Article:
Yellowfin Tuna (Ahi)

Yellowfin Tuna Flavor Scale

Fresh Yellowfin Tuna (Ahi) is a delicious fish which lends itself best to grilling or searing cooking applications. It is best served as sushi or cooked rare to medium-rare. Over-cooked tuna is “dog food”…tough and tasteless like eating cardboard.

Yellowfin Tuna (Ahi) Flavor Profile

Yellowfin Tuna has a medium-mild flavor with very firm texture.  Compared to other Tunas it is less flavorful than Bigeye but more flavorful than Albacore.  The flesh is deep red while raw, is often used for sashimi, and is best not cooked well-done as it looses flavor and becomes like cardboard.

Tuna Grading

Tuna Grading is as follows:
No. 1 “Sashimi-grade” is the best, being the freshest and having the highest fat content.
Sub-grades of No. 1 Sashimi include: #1++ (best), #1+, #1
No. 2 “Grill-grade” is next best. No. 3 and No. 4 are lesser quality.
Sashimi Grade #1++
raw Ahi Sashimi #1++
Sashimi Grade #1+
raw Ahi Sashimi #1+
Sashimi Grade #1
raw Ahi Sashimi #1
Sashimi Grade #2
raw Ahi #2photos by


Typical Cooking Methods

  • Bake
  • Broil
  • Deep-Fry
  • Grill
  • Poach
  • Saute
  • Smoke
  • Steam
  • Sushi

Alternate Names

Ahi (Hawaiian). Note: Bigeye Tuna is also sometimes called Ahi, but the term usually applies to Yellowfin.

Description (Thunnus albacares)

Ahi - Yellowfin TunaImage from Wikipidia- licensing info

Yellowfin Tuna have a distinctive yellow dorsal fin and yellow strip along its sides. The second dorsal fin and the, as well as the finlets between those fins and the tail, are bright yellow, giving this fish its common name. The pectoral fins are also longer than the related bluefin tuna, but not as long as those of the albacore. The main body is very dark metallic blue, changing to silver on the belly, which has about 20 vertical lines. It can grow to 300 Lbs but average commercial size is 8-20 Lbs.

Storage & Handling Recommendations

Store fresh loins/steaks as close to 33° as possible to maintain highest quality and shelf life. Although ice can be used, the flesh should be tightly wrapped in plastic and placed in perforated pans. The flesh should never come in direct contact with ice or water as this will discolor the meat, leech the oil content, and decrease shelf-life. Tightly wrapping in plastic will also slow the natural oxidation of the meat color which fades from a bright color to a darker, more opaque color.

Typical Wholesale Products

Loins-Skin/On Bloodline-In (12 – 20 lb Avg.)
Loins-Skin/Off Bloodline-Out

Fresh Yellowfin Tuna (Ahi) Availability

Fresh seafood availability chart: green areas show peak availability, light green show limited availability, gray indicates not available fresh. Frozen available all year long.

Jan Feb Mar Apr May June July Aug Sept Oct Nov Dec


Ahi (Yellowfin Tuna) Butchering Yield Percentage and Recovery

Item To Skin/On Untrimmed Loins To Skin/Off B/L- Out Loin To Skin/Off Steaks To Sashimi Notes
Whole Head/Off gutted 70% 55% 50% 35% 13% for Poke and 2-piece steaks. Taken from outside edge of the eye.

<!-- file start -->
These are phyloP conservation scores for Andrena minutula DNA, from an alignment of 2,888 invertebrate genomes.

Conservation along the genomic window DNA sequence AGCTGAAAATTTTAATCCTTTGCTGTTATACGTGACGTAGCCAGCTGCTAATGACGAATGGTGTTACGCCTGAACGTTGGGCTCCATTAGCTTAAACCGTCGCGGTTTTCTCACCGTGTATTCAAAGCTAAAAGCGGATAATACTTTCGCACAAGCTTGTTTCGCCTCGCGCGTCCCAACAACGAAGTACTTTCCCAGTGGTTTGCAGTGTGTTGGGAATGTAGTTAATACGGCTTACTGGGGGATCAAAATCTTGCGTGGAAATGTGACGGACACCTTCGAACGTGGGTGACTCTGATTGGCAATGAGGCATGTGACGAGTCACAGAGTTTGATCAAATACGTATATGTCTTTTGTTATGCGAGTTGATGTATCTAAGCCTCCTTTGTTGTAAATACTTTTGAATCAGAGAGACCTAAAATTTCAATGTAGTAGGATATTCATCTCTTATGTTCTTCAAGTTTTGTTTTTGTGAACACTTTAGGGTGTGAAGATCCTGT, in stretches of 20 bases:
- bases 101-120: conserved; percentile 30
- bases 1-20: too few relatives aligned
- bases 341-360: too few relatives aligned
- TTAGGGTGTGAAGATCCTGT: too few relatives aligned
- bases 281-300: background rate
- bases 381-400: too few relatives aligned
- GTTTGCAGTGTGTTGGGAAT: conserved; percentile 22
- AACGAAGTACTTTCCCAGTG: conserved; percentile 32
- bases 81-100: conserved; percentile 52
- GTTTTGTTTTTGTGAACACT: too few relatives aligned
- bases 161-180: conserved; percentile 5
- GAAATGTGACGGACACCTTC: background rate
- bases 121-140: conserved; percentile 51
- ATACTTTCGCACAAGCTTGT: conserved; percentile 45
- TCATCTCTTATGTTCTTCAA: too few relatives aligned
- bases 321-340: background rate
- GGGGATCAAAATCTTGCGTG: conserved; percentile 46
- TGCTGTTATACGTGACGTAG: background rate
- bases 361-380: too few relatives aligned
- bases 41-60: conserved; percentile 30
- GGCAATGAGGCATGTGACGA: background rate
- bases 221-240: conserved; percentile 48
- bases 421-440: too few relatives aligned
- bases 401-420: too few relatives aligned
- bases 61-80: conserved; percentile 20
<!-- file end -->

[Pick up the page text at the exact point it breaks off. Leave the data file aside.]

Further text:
Skin/On Loins, Blood Line-In 83% 72% If you have additional yield info on this fish please leave a comment below.
Yield % varies according to a number of factors including: size of fish, season, sex, and the skill of your fishmonger.


How to Fillet Ahi Tuna

Here’s a tutorial video of how to break down an Ahi into loins. Notice how clean the carcass is after he finishes!

Range & Habitat

Yellowfin Tuna are found in warm waters all over the world. In US markets the best Yellowfin are harvested from southern California, Hawaii, Mexico, the Gulf of Mexico and Florida.

Yellowfin Tuna Sustainability Info

Name Alternate Names Catch Method Catch
Yellowfin Tuna, Thunnus albacares Ahi, Canned White Tuna, Maguro Wild – Handline, Pole, Troll US Atlantic & Pacific, Gulf of Mexico Green-icon_20.png Green-icon_20.png Green-icon_20.png unknown
Western Pacific Yellow-icon_20.png Green-icon_20.png Green-icon_20.png
Worldwide except US Atlantic & Pacific Yellow-icon_20.png n/a Yellow-icon_20.png Moderate
Indian Ocean Yellow-icon_20.png Red-Dot_20.png Yellow-icon_20.png
Wild – Longline US Atlantic,  Hawaii Yellow-icon_20.png Red-Dot_20.png Yellow-icon_20.png
Worldwide except US Atlantic & Pacific Red-Dot_20.png Red-Dot_20.png Red-Dot_20.png
Wild – FAD Purse Seine Worldwide Red-Dot_20.png Red-Dot_20.png Red-Dot_20.png
Wild – Unassociated Purse Seine Western Pacific Red-Dot_20.png Red-Dot_20.png Green-icon_20.png
Atlantic, Eastern & Central Pacific, Indian Ocean Red-Dot_20.png Red-Dot_20.png Yellow-icon_20.png
Disclaimer: The sustainability info above is accurate to the best of our knowledge. However, each program randomly updates their information without our knowledge. We therefore recommend that you verify the current accuracy of this information.
Green-icon_20.png = Best Choice/Recommended     Yellow-icon_20.png = Good Alternative     Red-Dot_20.png = Avoid/Not Recommended Updated
August 2013


Nutritional Information

based upon a 6 oz (171 grams) raw edible serving.

* Calories/Calories from fat 185
* Protein grams 40.1
* Fat grams 1.5
* Saturated fat grams .3
* Sodium milligrams 63
* Cholesterol milligrams 77
* Omega-3 grams .3
more Yellowfin Tuna Ahi nutrition


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Jada Tullos Anderson

Hey guys – thanks for the great site. While googling, I saw your tables on Scribd and wanted to make sure y’all were aware and ok that they’re up there:

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